soil it readily took root and flourished like a vigorous tree, bearing rich fruit and sending its seeds into every land upon the earth where knowledge is sought for.
At first progress was necessarily slow, mistakes were frequent, and a general interest in the subject was almost lacking. But as one point after another was gained, and as a deeper insight into the problems presented was secured, the number of workers steadily increased. The patient labors of such pioneers as Zirkel, Vogelsang, and Rosenbusch can never be forgotten by those who can now avail themselves of their years of toil in a few months.
Interesting and surprising results were secured at the outset by the new science, but they were mineralogical rather than geological in their bearing. It is only now, after thirty years of preparation, that the time is fully ripe for the application of the new petrography to some of the deepest questions of theoretical geology. This it is which affords almost the only hopeful means of dealing with the records of the crystalline strata of the earth, which undoubtedly contain the longest, as they do by far the darkest, chapter of its history. What paleontology has already done and is still doing for the more superficial strata in which organic remains are preserved, the microscope must do for the crystalline rocks, whether volcanic, plutonic, or metamorphic. These contain their own life-histories, written in characters which need only to be carefully studied in order to be properly interpreted.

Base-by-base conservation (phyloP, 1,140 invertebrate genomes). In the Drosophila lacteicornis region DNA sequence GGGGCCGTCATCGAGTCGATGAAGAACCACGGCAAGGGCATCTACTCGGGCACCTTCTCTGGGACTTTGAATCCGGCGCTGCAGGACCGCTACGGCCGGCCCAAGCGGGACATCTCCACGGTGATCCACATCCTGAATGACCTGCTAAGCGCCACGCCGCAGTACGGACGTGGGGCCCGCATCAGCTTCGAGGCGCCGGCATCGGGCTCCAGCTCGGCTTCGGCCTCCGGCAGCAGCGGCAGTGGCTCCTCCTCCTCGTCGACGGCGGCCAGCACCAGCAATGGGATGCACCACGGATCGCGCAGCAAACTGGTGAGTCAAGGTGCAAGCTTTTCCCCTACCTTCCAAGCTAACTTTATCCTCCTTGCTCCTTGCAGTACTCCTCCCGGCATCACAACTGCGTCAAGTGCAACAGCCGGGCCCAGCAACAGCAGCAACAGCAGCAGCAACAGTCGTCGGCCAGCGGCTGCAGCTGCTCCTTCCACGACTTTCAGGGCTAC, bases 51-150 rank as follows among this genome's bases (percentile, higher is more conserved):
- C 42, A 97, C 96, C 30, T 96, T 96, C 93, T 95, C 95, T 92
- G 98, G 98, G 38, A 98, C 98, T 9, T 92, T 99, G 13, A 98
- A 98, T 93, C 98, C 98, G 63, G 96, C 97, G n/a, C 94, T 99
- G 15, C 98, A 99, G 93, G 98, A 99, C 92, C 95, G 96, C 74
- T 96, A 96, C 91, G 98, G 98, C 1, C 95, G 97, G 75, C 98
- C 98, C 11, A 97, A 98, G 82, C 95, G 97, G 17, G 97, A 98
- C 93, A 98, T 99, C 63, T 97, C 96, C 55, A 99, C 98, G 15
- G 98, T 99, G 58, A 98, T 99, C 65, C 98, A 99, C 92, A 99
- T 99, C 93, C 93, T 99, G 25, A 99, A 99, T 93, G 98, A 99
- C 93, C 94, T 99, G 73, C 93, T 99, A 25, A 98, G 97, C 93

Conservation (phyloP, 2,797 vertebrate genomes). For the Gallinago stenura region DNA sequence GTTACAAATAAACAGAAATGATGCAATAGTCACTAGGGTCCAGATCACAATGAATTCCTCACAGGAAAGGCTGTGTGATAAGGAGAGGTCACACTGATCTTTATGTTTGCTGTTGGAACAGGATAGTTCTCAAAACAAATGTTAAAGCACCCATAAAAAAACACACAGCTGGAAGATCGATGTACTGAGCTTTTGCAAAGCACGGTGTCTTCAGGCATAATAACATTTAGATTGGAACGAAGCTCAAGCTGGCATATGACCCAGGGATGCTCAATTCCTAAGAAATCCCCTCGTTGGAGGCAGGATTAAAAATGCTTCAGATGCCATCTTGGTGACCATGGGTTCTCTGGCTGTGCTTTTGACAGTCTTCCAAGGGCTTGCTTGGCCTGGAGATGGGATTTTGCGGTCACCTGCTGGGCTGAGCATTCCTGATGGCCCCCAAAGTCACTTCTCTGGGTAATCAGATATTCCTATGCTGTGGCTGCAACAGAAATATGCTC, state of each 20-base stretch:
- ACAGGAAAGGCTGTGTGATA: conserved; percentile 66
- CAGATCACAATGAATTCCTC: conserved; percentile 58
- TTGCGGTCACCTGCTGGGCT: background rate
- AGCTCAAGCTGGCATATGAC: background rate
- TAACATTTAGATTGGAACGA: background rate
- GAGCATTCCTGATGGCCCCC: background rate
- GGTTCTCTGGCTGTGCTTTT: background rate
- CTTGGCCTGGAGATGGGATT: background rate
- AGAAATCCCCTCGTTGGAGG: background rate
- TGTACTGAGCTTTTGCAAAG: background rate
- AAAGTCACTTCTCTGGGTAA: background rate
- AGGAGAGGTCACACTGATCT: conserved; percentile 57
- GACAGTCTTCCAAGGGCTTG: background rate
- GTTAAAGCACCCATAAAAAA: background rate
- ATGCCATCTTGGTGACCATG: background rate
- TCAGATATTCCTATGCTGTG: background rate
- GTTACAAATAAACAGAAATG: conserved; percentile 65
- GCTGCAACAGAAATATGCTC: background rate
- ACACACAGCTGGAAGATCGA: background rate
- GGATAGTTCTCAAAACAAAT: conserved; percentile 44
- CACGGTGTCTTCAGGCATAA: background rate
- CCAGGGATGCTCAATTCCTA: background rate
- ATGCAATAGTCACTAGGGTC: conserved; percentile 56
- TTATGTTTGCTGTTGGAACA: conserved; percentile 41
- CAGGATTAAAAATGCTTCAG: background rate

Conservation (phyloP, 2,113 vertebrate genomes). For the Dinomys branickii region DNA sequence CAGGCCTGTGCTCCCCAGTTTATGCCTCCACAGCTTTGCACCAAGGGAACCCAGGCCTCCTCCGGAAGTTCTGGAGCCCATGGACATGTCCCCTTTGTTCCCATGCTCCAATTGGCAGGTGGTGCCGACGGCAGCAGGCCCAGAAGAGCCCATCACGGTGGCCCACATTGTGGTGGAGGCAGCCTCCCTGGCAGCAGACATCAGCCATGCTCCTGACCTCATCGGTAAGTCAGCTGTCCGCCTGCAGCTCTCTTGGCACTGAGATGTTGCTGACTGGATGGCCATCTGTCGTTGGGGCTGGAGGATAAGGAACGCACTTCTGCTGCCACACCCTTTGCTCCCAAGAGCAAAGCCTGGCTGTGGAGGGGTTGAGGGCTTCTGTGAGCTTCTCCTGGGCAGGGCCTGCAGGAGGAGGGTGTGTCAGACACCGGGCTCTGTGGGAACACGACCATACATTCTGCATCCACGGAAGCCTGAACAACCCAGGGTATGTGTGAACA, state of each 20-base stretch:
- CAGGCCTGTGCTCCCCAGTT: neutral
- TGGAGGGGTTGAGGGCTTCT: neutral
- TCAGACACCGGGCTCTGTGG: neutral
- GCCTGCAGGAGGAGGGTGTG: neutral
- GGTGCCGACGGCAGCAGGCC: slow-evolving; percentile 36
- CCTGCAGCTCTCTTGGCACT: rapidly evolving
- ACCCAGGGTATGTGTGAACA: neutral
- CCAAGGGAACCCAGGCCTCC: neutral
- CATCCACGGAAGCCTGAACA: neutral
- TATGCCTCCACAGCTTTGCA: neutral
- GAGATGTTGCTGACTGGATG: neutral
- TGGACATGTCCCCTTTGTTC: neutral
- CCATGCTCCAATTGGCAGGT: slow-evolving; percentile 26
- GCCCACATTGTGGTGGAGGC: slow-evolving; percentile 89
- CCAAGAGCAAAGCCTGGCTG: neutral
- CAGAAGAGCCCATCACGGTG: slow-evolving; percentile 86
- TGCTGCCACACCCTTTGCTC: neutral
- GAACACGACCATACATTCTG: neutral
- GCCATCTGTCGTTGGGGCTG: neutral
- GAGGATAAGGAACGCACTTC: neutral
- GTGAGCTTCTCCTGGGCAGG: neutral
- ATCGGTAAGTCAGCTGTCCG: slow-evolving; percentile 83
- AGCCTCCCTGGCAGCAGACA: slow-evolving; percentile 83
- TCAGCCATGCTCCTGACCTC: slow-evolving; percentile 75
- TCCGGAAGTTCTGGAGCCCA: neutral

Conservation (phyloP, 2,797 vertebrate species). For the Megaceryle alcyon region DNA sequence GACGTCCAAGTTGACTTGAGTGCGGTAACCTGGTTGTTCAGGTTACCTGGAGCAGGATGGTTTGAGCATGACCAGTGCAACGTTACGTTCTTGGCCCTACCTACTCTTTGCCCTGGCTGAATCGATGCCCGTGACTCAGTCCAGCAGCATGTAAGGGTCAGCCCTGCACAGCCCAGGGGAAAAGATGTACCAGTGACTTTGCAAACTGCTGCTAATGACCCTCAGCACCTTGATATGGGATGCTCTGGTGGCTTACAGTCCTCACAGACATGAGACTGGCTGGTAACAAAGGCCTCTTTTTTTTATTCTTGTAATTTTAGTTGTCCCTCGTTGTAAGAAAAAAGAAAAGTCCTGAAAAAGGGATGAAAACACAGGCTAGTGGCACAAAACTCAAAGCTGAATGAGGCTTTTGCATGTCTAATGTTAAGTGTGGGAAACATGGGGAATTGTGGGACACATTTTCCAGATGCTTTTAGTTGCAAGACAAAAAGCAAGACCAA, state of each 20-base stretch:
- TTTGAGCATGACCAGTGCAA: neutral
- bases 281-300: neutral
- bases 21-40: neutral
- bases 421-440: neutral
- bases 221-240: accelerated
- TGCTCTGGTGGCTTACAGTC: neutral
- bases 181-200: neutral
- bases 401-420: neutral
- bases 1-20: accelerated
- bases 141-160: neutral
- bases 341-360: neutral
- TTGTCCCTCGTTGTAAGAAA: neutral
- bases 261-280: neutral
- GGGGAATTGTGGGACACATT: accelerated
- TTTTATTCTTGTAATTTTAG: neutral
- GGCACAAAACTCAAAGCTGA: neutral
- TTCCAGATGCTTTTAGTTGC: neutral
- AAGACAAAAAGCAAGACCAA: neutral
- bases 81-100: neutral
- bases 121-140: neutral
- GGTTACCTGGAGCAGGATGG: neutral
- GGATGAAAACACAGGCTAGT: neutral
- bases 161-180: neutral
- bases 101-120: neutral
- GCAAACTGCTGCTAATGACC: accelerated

The purely mineralogical services of the microscope need not here concern us, but it may be pertinent to inquire. What specific classes of facts has this instrument disclosed and what new ideas has it suggested that entitle it to so high a consideration by those who are interested with the broader problems of the earth's history? To this inquiry we may answer:
1. The microscope has shed light into darkness; and, by its promise of results, has stimulated an enthusiastic cultivation of a most important but hitherto neglected field.
2. It has shown us that the internal structure of the commonest pebble is not less admirable, delicate, and exquisitely beautiful than that of a living organism.
3. It has already thrown much light upon the origin of many of the crystalline rocks—both massive and schists—by allowing us to judge of the conditions under which they must have been formed.
4. Most wonderful of all, it has taught us that the components of the "everlasting hills" are not mere masses of dull, unchangeable, inert matter, but that, in so far as constant change of form and composition to accord with altered conditions is a sign of life, they live.
Any single one of the four points which I have here enumer-